Core earnings performance, supplemented with gains from aircraft sales, has remained consistent over the most recent economic cycle. Returns have trended down modestly over the past several years as the company actively reduced the average age of its fleet. Newer aircraft tend to result in lower lease rate factors and returns because of the high book value in the initial years of ownership. This is evidenced by a decrease in AER's gross yield from 16.4% in 2007 to 11.9% in 2011.
However, this should be considered in a risk-adjusted return context, as the improved quality of the assets reduces residual risk and potential volatility in future earnings. AER has not taken a significant impairment since 2004 and is not likely to do so for the foreseeable future, in Fitch's opinion.
AER's active interest rate hedging strategy has helped it achieve an entirely fixed-rate balance sheet and one of the lowest costs of funds in the industry. In 2011, the company had an average cost of funds of 3.6%, in comparison to an average of 5% for its publicly traded peers (including ILFC). This is one of the key factors driving AER's consistent profitability measures. Embedded in this hedging strategy is an element of counterparty risk, which AER seeks to manage by transacting with highly rated counterparties. If the company is unable to maintain its hedging arrangements over time, its cost of funds and profitability could be materially impacted.
Fitch has assigned a 'BBB' rating to AER's secured bank debt, all of which is held at various subsidiaries. The one-notch uplift from the IDR reflects the collateral package, in the form of perfected liens on the aircraft, available to the lenders. Fitch does not rate any of AER's securitizations or ECA-guaranteed debt.
In Fitch's view, the ratings are well situated at the current level and positive momentum is expected to be limited over the near term, given the secured funding profile. Still, further diversification of funding sources, including a meaningful unsecured component, could lead to a one notch upgrade over a longer-term time horizon. Conversely, an increase in leverage, weakened operating performance and/or deterioration in the quality of the aircraft fleet could all lead to negative rating actions.
AerCap is a global aviation services company providing aircraft leasing and management services to its customers around the world. The company owns and manages approximately 350 aircraft with total assets of $9.1 billion, making it the third largest commercial aircraft lessor in the world. AerCap is headquartered in the Netherlands with offices in Ireland, the United States, China, Singapore and the UAE. The company is listed on the NYSE under the ticker symbol AER.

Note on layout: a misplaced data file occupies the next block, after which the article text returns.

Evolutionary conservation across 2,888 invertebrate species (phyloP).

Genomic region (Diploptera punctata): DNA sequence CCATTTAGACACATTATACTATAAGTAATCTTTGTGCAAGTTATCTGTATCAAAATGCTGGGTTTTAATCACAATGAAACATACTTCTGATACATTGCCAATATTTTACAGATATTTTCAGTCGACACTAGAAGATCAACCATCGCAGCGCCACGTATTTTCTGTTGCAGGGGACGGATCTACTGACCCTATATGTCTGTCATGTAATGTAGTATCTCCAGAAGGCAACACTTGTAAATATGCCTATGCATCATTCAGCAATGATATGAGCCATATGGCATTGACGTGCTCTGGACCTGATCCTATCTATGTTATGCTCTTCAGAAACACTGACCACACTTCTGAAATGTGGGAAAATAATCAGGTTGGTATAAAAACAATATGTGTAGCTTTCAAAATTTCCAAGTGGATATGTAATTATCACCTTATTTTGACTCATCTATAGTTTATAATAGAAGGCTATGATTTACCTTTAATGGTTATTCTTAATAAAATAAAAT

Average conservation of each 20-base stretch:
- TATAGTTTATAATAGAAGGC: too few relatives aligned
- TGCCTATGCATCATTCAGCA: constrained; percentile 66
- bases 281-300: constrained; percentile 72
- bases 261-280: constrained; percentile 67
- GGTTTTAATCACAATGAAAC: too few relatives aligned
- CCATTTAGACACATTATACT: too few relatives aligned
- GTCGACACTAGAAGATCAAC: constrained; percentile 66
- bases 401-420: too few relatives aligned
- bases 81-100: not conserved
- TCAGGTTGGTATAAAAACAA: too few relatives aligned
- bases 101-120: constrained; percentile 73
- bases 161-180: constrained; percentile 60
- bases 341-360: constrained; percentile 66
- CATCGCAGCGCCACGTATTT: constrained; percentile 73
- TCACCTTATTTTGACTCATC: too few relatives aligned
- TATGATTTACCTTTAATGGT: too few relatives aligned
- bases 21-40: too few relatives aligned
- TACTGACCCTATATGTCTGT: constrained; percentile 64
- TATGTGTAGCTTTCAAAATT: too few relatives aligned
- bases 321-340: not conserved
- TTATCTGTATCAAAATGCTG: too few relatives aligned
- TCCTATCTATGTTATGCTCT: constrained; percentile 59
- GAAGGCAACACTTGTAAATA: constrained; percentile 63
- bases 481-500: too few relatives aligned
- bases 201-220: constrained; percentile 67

Fitch has assigned the following initial ratings:
AerCap Holdings N.V.
--Long-term IDR 'BBB-'; Outlook Stable.
AerCap Dutch Aircraft Leasing I B.V.
AerCap Dutch Aircraft leasing IV B.V.
AerCap Dutch Aircraft Leasing VII B.V.
AerCap Engine Leasing Limited
AerCap Ireland Limited
AerCap Note Purchaser (IOM) Limited
AerCap Partners 767 Limited
AerCap Partners I Limited
AerFI Sverige AB
AerFunding 1 Limited
AerVenture Leasing 1 Limited
Burgundy Aircraft Leasing Limited
Flotlease 973 (Bermuda) Limited
Flotlease MSN 3699 Limited
Flotlease MSN 973 Limited
Genesis Portfolio Funding 1 Limited
GLS Atlantic Alpha Limited
Harmonic Aircraft Leasing Limited
Melodic Aircraft Leasing Limited
Peony Aircraft Holdings Limited
Polyphonic Aircraft Leasing Limited
Rouge Aircraft Leasing Limited
Sapa Aircraft Leasing 2 BV
Sapa Aircraft Leasing BV
Symphonic Aircraft Leasing Limited
Synchronic Aircraft Leasing Limited
Triple Eight Aircraft Leasing Limited
Wahaflot Leasing 3699 (Bermuda) Limited
Westpark 1 Aircraft Leasing Limited
--Senior secured bank debt 'BBB'.
Additional information is available at 'www.fitchratings.com'. The ratings above were solicited by, or on behalf of, the issuer, and therefore, Fitch has been compensated for the provision of the ratings.
Applicable Criteria and Related Research:
--'Global Financial Institutions Rating Criteria' (Aug. 16, 2011);
--'Finance and Leasing Companies Criteria' (Dec. 12, 2011).
Applicable Criteria and Related Research:
Global Financial Institutions Rating Criteria
Finance and Leasing Companies Criteria